I suggest you don't wash the fruit more than an hour before processing them. Select fruit that is ripe but firm. Mine were given to me, many thanks to my generous friends, P & J, a few were a little bit soft, but they still cooked up well. (Sorry there's no photo of the fruit.)These cumquats were an oval shape, which is generally called F. Margarita. When they are picked, store the cumquats in a single layer in a cool place for no more than 24 hours if possible. My Mum always had a cumquat tree growing at home, and in our very large Central Queensland backyard it looked tiny, but she made copious quantities of marmalade every year from the bounty of fruit it produced. These were a small round cumquat, which was really tart, definitely too tart to consider eating fresh, although some of the varieties now are more palatable. I think she called it cumquat jam back then though. It's all semantics really I think, and I love the word marmalade. The interesting thing though is that I didn't eat much of it when Mum was making it, but now I love it.

 The flavour of the cumquat fruit is quite complex, bitter, but sweet and scented all at once, however they aren't suitable for eating uncooked. I suggest you don't wash the fruit more than an hour before processing it. They need little preparation, just a good wash and don't need to be peeled before use which is a bonus. If you're buying cumquats from the markets, the best place, or even the supermarket, inspect them carefully before you buy, as they begin to deteriorate as soon as they are picked and should be ripe. It's awful to be disappointed with the fruit when you arrive home with it.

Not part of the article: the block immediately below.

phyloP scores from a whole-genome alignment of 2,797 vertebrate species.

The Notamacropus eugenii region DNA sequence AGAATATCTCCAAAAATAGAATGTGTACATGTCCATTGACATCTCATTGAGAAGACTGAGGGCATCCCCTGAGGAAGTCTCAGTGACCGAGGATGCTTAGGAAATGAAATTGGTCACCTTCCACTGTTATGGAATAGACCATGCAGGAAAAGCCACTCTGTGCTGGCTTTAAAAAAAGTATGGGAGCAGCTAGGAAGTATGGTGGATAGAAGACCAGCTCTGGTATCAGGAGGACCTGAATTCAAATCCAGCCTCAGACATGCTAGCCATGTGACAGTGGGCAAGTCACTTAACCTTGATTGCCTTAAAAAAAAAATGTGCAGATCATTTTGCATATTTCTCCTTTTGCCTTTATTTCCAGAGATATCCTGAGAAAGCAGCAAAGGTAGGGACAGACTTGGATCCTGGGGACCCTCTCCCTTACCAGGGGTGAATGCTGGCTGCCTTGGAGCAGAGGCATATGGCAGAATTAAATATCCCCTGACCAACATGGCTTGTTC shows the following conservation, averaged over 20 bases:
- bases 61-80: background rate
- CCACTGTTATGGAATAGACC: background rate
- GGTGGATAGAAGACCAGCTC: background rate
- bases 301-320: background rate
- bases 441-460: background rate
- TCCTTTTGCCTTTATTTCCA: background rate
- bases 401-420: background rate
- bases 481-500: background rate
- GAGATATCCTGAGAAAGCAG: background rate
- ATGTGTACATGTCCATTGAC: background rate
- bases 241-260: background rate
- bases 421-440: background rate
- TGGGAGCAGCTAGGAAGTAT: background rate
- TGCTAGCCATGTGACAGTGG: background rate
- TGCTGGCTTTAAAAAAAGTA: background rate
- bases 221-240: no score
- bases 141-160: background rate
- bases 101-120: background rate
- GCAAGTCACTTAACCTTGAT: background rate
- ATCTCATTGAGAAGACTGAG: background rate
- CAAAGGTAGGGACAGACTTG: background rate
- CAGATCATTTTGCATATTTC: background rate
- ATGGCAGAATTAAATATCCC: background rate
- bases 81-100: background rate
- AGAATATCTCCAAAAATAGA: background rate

I just need to find a nice sunny spot now, so that I can plant a tree. They are widely grown here in Australia as ornamental trees, although they are a native of China. We often grow them in tubs on the verandah, however if grown in the backyard, the trees flourish, and the fruit and the blossom are highly perfumed. They are beautiful trees, full of blossom. Even though they resemble a perfect miniature orange, they are not a true citrus fruit. They only have 3-6 sections, whereas the real citrus fruits have 8-15 sections. 

 A healthy cumquat tree produces fruit from Autumn through to Spring in Australia, so they should still be available if you want to make some marmalade. However it feels like Spring here already.

Let's make some lovely Marmalade:

This quantity made 4 smallish jars.


700 g cumquats

3 cups water